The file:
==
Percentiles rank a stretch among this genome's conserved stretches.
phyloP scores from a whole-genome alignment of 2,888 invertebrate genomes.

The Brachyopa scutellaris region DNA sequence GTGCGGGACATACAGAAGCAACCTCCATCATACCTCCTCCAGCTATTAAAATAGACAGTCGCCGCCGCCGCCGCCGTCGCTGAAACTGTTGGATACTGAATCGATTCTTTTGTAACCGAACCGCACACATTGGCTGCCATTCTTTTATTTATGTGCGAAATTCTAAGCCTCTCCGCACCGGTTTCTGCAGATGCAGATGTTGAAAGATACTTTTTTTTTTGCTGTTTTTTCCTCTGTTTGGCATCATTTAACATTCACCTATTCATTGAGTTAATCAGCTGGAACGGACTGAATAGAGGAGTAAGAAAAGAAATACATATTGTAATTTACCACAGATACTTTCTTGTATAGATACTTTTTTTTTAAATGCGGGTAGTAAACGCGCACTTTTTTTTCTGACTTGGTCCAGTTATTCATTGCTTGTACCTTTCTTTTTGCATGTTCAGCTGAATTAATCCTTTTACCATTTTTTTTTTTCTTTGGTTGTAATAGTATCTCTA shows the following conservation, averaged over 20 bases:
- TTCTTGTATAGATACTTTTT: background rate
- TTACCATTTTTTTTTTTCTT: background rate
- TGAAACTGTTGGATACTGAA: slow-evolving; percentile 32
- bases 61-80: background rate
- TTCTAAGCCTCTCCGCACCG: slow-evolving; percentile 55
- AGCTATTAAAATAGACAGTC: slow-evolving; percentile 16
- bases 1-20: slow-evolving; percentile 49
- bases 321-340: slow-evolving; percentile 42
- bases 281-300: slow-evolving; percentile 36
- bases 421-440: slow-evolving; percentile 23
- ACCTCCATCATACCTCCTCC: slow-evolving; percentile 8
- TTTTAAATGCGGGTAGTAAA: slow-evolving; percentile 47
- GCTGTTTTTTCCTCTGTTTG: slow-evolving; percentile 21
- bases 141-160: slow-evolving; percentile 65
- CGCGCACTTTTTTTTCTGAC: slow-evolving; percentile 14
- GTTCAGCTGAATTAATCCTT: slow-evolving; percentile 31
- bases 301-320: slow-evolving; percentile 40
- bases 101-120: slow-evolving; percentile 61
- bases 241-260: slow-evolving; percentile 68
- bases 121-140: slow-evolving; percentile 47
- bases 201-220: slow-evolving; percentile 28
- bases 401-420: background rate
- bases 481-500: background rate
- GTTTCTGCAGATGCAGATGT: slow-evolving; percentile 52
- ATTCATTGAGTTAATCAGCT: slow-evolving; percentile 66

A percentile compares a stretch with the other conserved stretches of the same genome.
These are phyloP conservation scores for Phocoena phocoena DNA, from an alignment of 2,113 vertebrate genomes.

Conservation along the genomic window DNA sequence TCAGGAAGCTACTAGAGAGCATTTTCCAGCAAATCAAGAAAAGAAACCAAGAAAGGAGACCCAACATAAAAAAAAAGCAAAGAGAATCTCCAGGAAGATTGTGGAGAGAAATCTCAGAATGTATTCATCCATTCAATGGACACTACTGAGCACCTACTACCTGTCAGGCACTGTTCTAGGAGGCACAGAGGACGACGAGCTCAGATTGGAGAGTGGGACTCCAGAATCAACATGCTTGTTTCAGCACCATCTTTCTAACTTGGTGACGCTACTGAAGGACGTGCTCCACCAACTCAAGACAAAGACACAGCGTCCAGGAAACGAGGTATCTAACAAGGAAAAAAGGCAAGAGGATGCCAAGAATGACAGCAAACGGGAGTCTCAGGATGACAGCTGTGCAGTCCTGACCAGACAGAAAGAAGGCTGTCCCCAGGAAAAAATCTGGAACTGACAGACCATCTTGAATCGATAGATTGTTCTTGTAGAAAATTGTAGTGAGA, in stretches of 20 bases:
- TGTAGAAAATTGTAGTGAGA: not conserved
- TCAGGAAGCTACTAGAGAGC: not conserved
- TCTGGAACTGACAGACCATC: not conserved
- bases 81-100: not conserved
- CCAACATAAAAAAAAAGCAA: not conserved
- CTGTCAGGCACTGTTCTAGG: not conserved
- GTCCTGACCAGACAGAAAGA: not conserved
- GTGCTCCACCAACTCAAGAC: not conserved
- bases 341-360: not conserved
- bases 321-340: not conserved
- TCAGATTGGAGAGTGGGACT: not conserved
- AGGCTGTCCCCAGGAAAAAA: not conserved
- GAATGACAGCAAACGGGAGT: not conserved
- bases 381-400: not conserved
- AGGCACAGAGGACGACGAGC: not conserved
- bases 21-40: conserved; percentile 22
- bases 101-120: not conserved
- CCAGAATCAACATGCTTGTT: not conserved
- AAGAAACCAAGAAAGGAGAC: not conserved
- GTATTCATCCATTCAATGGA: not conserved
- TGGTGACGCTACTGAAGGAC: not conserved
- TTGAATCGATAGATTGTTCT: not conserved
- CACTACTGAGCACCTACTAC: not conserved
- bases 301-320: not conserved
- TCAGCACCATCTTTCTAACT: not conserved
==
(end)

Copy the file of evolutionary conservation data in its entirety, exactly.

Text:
Percentiles rank a stretch among this genome's conserved stretches.
phyloP scores from a whole-genome alignment of 2,888 invertebrate genomes.

The Brachyopa scutellaris region DNA sequence GTGCGGGACATACAGAAGCAACCTCCATCATACCTCCTCCAGCTATTAAAATAGACAGTCGCCGCCGCCGCCGCCGTCGCTGAAACTGTTGGATACTGAATCGATTCTTTTGTAACCGAACCGCACACATTGGCTGCCATTCTTTTATTTATGTGCGAAATTCTAAGCCTCTCCGCACCGGTTTCTGCAGATGCAGATGTTGAAAGATACTTTTTTTTTTGCTGTTTTTTCCTCTGTTTGGCATCATTTAACATTCACCTATTCATTGAGTTAATCAGCTGGAACGGACTGAATAGAGGAGTAAGAAAAGAAATACATATTGTAATTTACCACAGATACTTTCTTGTATAGATACTTTTTTTTTAAATGCGGGTAGTAAACGCGCACTTTTTTTTCTGACTTGGTCCAGTTATTCATTGCTTGTACCTTTCTTTTTGCATGTTCAGCTGAATTAATCCTTTTACCATTTTTTTTTTTCTTTGGTTGTAATAGTATCTCTA shows the following conservation, averaged over 20 bases:
- TTCTTGTATAGATACTTTTT: background rate
- TTACCATTTTTTTTTTTCTT: background rate
- TGAAACTGTTGGATACTGAA: slow-evolving; percentile 32
- bases 61-80: background rate
- TTCTAAGCCTCTCCGCACCG: slow-evolving; percentile 55
- AGCTATTAAAATAGACAGTC: slow-evolving; percentile 16
- bases 1-20: slow-evolving; percentile 49
- bases 321-340: slow-evolving; percentile 42
- bases 281-300: slow-evolving; percentile 36
- bases 421-440: slow-evolving; percentile 23
- ACCTCCATCATACCTCCTCC: slow-evolving; percentile 8
- TTTTAAATGCGGGTAGTAAA: slow-evolving; percentile 47
- GCTGTTTTTTCCTCTGTTTG: slow-evolving; percentile 21
- bases 141-160: slow-evolving; percentile 65
- CGCGCACTTTTTTTTCTGAC: slow-evolving; percentile 14
- GTTCAGCTGAATTAATCCTT: slow-evolving; percentile 31
- bases 301-320: slow-evolving; percentile 40
- bases 101-120: slow-evolving; percentile 61
- bases 241-260: slow-evolving; percentile 68
- bases 121-140: slow-evolving; percentile 47
- bases 201-220: slow-evolving; percentile 28
- bases 401-420: background rate
- bases 481-500: background rate
- GTTTCTGCAGATGCAGATGT: slow-evolving; percentile 52
- ATTCATTGAGTTAATCAGCT: slow-evolving; percentile 66

A percentile compares a stretch with the other conserved stretches of the same genome.
These are phyloP conservation scores for Phocoena phocoena DNA, from an alignment of 2,113 vertebrate genomes.

Conservation along the genomic window DNA sequence TCAGGAAGCTACTAGAGAGCATTTTCCAGCAAATCAAGAAAAGAAACCAAGAAAGGAGACCCAACATAAAAAAAAAGCAAAGAGAATCTCCAGGAAGATTGTGGAGAGAAATCTCAGAATGTATTCATCCATTCAATGGACACTACTGAGCACCTACTACCTGTCAGGCACTGTTCTAGGAGGCACAGAGGACGACGAGCTCAGATTGGAGAGTGGGACTCCAGAATCAACATGCTTGTTTCAGCACCATCTTTCTAACTTGGTGACGCTACTGAAGGACGTGCTCCACCAACTCAAGACAAAGACACAGCGTCCAGGAAACGAGGTATCTAACAAGGAAAAAAGGCAAGAGGATGCCAAGAATGACAGCAAACGGGAGTCTCAGGATGACAGCTGTGCAGTCCTGACCAGACAGAAAGAAGGCTGTCCCCAGGAAAAAATCTGGAACTGACAGACCATCTTGAATCGATAGATTGTTCTTGTAGAAAATTGTAGTGAGA, in stretches of 20 bases:
- TGTAGAAAATTGTAGTGAGA: not conserved
- TCAGGAAGCTACTAGAGAGC: not conserved
- TCTGGAACTGACAGACCATC: not conserved
- bases 81-100: not conserved
- CCAACATAAAAAAAAAGCAA: not conserved
- CTGTCAGGCACTGTTCTAGG: not conserved
- GTCCTGACCAGACAGAAAGA: not conserved
- GTGCTCCACCAACTCAAGAC: not conserved
- bases 341-360: not conserved
- bases 321-340: not conserved
- TCAGATTGGAGAGTGGGACT: not conserved
- AGGCTGTCCCCAGGAAAAAA: not conserved
- GAATGACAGCAAACGGGAGT: not conserved
- bases 381-400: not conserved
- AGGCACAGAGGACGACGAGC: not conserved
- bases 21-40: conserved; percentile 22
- bases 101-120: not conserved
- CCAGAATCAACATGCTTGTT: not conserved
- AAGAAACCAAGAAAGGAGAC: not conserved
- GTATTCATCCATTCAATGGA: not conserved
- TGGTGACGCTACTGAAGGAC: not conserved
- TTGAATCGATAGATTGTTCT: not conserved
- CACTACTGAGCACCTACTAC: not conserved
- bases 301-320: not conserved
- TCAGCACCATCTTTCTAACT: not conserved